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    My daughter was diagnosed at 9 months and is now 4. We have seen a variety of behaviors, some probably due to age (terrible 3s haha) and some absolutely related to blood sugar. She also had some problems with low energy... remarked on by several people including her preschool teachers. She seems to have outgrown this and is very energetic and happy now, and I do wonder if a lot of that was blood sugar related. I would be happy to answer any questions you may have.
     
  7. Tomdiorio

    Tomdiorio Approved members

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    Hello,

    My son had bacterial menegitis at 3 months. Then he was dx t1 at 10 months. At age two he was diagnosed on the spectrum. He had developmental delays as well as behavior problems even when his bg was in target. We kind of have the opposite problem where our family doesn't believe he is on the spectrum. They just brush it off and say, "oh he is four years old that's how they act". Obviously this is true, but sometimes it is not. Because of his developmental delay we got him evaluated which ended up being the right thing for us to do. Now he gets services and has made huge strides. It may actually turn out that he had damage from the menegitis, but there is no way to ever know that. Bottom line is we are getting services that he needs.

    I can't imagine how our little ones feel when they are high or low. I know I can be cranky if I am hungry or before coffee and I am an adult without t1. How can out little ones be judged or held accountable for having a melt down when their bg is way off.

    Good luck. I hope you find the insight you are looking for.
     
  8. cdninct

    cdninct Approved members

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    My son was 2.5 when diagnosed, and he is now 5. He has always been high-strung and moody--he is always very happy, or very sad, or very mad, never neutral. Highs definitely further accentuate the extremes. No one has ever suggested that he is on the spectrum, but he definitely exhibits unusual and inappropriate behaviours while high. Please feel free to continue the conversation with me if it would help you.
     
  9. SarahKelly

    SarahKelly Approved members

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    I don't believe others that have not experienced behavior caused by BG fluctuations would understand this...I feel I was a bit "lucky" to know in advance that high BG along with low BG causes behavioral changes. I can still tell from my husbands demeanor if his BG is extremely high or low, he is rather short tempered, spacey, grumpy and lethargic when high. When low he is goofy, like silly comic relief goofy and does everything quickly but clumsily. Isaac has his own young child-like behaviors that coincide with his BG, he gets grabby, grumpy and eaily frustrated about everything when he is high. He also whines a ton and wants to eat everything in the house, but nothing at the same time...as if all the food is just really the wrong food. When he's low he is silly and has hyper-like behavior, he also has a hard time focusing on food when he is under 50. Those are the most frustrating moments for me. So...not sure if that is what you're getting at, but he definitely has behavior that is not his typical behavior based on his BG. We don't however excuse behavior that harms others or himself regardless of BG, we treat the BG but also inforce some type of consequences if he's wronged somebody - for example he has hit me when he's been high. I will give him a correction, some water and have him sit somewhere near for a few minutes until he feels he can control himself again (just as I would if he didn't have diabetes). So, again not sure if this helps, but is just our experience.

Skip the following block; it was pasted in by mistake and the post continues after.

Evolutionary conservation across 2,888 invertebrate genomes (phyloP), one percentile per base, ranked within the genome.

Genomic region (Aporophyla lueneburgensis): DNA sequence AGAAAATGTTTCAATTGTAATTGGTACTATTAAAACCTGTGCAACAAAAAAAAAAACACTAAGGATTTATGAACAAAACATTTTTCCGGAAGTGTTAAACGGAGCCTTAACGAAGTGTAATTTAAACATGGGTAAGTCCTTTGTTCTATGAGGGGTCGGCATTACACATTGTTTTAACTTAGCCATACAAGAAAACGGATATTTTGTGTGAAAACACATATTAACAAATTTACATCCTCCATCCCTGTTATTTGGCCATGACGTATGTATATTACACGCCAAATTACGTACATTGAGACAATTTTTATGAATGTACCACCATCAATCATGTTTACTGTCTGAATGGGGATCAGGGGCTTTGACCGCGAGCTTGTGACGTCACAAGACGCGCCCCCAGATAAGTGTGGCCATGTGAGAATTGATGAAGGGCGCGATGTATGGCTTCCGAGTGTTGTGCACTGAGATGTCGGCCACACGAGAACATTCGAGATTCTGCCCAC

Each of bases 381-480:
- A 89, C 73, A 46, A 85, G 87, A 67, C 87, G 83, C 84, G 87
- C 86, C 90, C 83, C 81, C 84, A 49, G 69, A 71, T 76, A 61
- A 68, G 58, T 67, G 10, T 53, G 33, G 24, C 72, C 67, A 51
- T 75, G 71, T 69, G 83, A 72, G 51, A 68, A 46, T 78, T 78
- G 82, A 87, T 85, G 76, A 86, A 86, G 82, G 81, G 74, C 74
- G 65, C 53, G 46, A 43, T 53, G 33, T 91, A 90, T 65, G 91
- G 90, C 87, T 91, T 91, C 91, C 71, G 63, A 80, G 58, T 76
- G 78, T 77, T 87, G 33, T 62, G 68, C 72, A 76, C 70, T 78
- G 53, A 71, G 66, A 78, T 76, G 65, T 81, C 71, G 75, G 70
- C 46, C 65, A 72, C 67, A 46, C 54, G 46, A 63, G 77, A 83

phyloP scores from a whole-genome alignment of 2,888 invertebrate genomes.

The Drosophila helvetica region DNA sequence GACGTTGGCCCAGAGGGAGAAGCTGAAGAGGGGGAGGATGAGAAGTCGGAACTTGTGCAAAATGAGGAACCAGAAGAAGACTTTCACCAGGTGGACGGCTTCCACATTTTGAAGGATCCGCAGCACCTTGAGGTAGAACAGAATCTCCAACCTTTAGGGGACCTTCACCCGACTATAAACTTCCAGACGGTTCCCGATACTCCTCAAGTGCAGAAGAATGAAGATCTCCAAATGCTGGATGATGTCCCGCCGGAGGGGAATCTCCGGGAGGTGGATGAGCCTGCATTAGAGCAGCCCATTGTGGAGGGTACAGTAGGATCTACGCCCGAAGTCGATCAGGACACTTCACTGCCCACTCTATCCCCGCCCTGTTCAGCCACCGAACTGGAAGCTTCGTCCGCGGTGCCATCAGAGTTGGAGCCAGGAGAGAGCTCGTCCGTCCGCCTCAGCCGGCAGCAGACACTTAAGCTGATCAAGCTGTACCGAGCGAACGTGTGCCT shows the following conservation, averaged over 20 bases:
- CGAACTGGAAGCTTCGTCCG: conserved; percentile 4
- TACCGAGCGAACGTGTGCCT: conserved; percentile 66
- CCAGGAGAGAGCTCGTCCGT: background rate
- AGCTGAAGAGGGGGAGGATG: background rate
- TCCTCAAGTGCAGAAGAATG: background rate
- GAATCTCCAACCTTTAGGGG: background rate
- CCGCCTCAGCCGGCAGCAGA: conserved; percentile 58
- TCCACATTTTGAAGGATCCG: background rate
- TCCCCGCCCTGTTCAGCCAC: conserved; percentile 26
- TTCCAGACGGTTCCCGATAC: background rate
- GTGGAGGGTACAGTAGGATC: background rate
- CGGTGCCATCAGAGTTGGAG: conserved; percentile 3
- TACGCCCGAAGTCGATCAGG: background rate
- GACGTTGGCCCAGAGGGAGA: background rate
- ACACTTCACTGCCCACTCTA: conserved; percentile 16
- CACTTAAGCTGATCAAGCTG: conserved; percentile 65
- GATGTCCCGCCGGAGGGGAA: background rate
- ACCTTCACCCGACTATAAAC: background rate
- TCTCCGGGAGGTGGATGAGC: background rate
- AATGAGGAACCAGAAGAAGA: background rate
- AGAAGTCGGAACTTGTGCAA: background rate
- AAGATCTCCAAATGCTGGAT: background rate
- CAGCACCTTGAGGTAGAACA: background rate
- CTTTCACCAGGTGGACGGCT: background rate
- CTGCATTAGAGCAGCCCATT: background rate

10. TheFormerLantusFiend

    TheFormerLantusFiend Approved members

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    I am an autistic diabetic adult.

    In the years leading up to my diagnosis of diabetes, I had a lot of additional sensory issues and acted more stereotypically autistic because I didn't feel good.

    I am autistic no matter what my blood sugars are doing, but it is still harder for me to make sense of what I see and hear and pay attention and control my impulses and put up with things when my blood sugar is off.